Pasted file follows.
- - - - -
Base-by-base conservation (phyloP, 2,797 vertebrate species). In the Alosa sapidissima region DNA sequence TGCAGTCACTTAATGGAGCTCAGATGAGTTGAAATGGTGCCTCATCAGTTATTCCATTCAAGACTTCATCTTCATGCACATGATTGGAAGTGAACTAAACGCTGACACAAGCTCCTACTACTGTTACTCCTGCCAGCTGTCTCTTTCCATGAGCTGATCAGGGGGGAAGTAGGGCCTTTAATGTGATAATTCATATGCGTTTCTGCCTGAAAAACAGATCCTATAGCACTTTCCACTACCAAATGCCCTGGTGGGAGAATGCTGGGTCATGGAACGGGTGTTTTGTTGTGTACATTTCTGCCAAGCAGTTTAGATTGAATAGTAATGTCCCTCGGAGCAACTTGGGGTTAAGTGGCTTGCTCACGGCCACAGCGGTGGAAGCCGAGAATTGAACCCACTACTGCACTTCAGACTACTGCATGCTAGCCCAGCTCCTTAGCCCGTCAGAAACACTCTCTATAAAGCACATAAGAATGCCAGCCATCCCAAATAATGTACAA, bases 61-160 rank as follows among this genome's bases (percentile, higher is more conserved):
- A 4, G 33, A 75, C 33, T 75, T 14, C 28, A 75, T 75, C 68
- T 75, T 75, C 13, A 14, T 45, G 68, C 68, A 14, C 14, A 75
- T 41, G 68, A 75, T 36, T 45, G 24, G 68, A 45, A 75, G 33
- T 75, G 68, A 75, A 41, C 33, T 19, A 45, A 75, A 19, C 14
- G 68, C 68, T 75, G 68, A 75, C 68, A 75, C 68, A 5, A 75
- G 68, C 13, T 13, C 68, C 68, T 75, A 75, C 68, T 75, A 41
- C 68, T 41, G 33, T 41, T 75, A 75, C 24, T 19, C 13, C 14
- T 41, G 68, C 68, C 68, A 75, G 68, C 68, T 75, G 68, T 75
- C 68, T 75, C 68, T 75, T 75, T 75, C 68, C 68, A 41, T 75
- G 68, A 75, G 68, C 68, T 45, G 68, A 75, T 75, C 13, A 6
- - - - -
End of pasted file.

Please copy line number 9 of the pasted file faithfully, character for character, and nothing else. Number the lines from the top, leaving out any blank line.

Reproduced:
- T 41, G 68, C 68, C 68, A 75, G 68, C 68, T 75, G 68, T 75